Purple Line construction begins

Maryland launched construction on the Purple Line on Monday, the culmination of more than two decades of political and financial wrangling to build a transit line connecting the Washington suburbs.

The $2 billion, 16-mile light rail project is the largest public-private infrastructure project in the nation, state and federal transportation officials said. When complete, the 21-stop rail line will carry an estimated 41,000 passengers a day and generate more than 50,000 new jobs.


U.S. Secretary of Transportation Elaine Chao signed off on $900 million in federal funds to build the project this month. On Monday, she said other states should try to replicate Maryland's model of using private companies to help build and maintain large public projects.

"We do not have the money for every project that needs to be done in this country," Chao said at a press conference in Hyattsville.


Purple Line construction was scheduled to begin a year ago, but court challenges delayed it. The project also faced uncertainty after the Trump administration took office.

Republican Gov. Larry Hogan had questioned the wisdom of the project during his 2014 campaign, but ultimately supported it after planners found a way to reduce the cost and local jurisdictions agreed to pay more of the tab.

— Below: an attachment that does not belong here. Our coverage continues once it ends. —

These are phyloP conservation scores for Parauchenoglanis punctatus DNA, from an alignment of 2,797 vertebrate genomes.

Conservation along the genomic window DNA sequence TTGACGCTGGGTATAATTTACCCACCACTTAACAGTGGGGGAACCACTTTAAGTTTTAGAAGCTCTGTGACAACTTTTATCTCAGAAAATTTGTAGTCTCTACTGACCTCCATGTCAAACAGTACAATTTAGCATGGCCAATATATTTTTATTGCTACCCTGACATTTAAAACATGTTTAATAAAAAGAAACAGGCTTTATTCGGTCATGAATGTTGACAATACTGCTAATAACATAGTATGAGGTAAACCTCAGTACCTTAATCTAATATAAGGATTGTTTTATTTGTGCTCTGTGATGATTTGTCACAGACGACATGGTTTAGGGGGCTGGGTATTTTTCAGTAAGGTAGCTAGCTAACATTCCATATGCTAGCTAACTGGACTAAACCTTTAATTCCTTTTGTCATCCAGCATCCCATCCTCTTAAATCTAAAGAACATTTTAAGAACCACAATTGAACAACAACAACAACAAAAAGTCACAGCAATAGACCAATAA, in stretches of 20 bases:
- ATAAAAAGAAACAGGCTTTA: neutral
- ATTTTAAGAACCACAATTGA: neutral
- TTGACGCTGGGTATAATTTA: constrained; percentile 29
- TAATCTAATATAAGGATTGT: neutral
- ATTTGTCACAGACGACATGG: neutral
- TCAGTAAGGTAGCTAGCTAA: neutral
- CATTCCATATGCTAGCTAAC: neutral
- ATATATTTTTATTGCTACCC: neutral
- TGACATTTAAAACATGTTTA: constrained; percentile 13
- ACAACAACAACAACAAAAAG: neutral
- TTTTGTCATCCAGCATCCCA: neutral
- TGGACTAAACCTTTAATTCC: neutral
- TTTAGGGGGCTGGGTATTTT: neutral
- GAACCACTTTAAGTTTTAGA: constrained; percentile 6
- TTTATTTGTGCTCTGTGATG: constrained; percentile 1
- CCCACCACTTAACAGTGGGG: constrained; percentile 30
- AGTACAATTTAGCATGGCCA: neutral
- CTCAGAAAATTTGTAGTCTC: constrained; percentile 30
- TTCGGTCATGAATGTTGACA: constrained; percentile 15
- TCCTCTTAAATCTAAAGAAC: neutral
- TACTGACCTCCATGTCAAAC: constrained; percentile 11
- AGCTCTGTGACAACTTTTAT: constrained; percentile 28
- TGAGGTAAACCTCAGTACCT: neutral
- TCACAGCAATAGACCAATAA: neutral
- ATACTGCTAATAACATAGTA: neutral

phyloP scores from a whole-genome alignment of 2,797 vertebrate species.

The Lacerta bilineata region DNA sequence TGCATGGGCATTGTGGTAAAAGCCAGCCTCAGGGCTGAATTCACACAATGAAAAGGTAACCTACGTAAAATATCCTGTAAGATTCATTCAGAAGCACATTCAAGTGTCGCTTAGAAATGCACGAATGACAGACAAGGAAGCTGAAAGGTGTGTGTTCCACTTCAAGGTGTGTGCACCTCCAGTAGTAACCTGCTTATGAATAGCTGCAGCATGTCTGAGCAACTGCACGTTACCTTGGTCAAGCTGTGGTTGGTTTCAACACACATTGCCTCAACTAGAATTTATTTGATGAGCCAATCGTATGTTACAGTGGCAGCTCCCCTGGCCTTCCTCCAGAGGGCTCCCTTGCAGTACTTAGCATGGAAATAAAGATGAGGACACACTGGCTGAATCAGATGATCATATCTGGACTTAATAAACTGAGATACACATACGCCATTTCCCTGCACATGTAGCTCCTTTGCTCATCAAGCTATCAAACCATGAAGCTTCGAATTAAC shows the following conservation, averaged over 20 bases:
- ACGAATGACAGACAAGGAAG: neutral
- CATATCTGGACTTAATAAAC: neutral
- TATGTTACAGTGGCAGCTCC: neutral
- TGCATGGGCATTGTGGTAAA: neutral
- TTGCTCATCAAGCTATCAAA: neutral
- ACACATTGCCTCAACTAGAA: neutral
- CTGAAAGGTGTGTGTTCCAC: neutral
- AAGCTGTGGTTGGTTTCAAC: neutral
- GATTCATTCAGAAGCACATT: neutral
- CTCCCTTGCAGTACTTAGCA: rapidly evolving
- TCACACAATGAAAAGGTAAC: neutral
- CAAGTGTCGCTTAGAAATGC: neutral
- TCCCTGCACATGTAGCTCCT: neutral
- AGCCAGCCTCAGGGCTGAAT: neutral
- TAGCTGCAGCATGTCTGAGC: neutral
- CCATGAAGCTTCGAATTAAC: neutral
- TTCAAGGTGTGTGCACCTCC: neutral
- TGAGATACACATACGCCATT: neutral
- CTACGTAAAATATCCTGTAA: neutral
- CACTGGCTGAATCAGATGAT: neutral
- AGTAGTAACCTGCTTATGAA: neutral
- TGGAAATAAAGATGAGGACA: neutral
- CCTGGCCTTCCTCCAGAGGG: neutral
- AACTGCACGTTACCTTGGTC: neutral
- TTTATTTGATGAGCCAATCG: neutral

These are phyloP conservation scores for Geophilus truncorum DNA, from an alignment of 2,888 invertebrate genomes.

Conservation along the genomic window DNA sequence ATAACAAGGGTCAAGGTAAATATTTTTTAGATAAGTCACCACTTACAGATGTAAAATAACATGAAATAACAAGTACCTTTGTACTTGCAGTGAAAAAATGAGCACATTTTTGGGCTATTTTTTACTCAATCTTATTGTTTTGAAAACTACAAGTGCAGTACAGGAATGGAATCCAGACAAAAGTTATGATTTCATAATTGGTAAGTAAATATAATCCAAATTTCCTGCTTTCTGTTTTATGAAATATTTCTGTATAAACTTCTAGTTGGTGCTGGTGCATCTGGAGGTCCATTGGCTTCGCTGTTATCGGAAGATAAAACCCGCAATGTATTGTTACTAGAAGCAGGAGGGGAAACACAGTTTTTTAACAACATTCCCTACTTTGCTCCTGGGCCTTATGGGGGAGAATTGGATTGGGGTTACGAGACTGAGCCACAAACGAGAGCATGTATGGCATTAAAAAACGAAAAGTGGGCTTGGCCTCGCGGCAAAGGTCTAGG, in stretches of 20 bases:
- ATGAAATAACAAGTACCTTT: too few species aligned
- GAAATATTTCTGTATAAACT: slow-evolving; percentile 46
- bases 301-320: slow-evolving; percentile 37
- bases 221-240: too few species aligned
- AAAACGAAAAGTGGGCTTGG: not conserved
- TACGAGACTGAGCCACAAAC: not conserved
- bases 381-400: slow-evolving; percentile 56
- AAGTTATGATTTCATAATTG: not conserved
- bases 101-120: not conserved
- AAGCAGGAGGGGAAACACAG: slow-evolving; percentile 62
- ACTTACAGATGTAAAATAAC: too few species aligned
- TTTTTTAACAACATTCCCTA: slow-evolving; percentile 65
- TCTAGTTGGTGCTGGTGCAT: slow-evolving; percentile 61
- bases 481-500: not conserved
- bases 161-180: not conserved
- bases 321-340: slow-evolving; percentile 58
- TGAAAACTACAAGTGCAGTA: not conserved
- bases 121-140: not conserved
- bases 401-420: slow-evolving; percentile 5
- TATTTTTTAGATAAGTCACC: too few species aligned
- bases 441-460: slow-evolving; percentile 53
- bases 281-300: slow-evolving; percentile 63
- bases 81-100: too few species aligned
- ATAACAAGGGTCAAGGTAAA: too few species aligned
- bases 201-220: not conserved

Hogan said he lobbied Chao, whom he called a personal friend, to help pay for a project that Maryland's federal delegation had been pressing for years.

While Hogan pushed ahead with the Purple Line in 2015, he canceled the proposed Red Line, a $2.9 billion east-west light rail line planned for Baltimore, arguing the project was too expensive and a "boondoggle."

Many Baltimore lawmakers criticized that action, and the NAACP Legal Defense and Educational Fund filed a federal complaint, arguing Hogan's decision effectively discriminated against African-Americans. That complaint was dismissed in July.

On Monday, Hogan, wearing a hardhat and seated at the controls of heavy construction machinery, personally began construction on the Purple Line by demolishing part of a building.

"The Purple Line will be a transformative, long-term asset for the state," said Hogan, adding that's "it's a shining example" of government. He also called the railway an "important economic driver."

U.S. Sen. Chris Van Hollen called the project "a long-distance relay run" carried out by legions of public officials.


Rep. Anthony Brown, who as lieutenant governor lobbied to pass legislation to make the project possible, said the 2013 increase in the state's gas tax was a crucial step in trying to build it.

Hogan's transportation secretary Pete Rahn said the Purple Line will be Hogan's "legacy" to Maryland.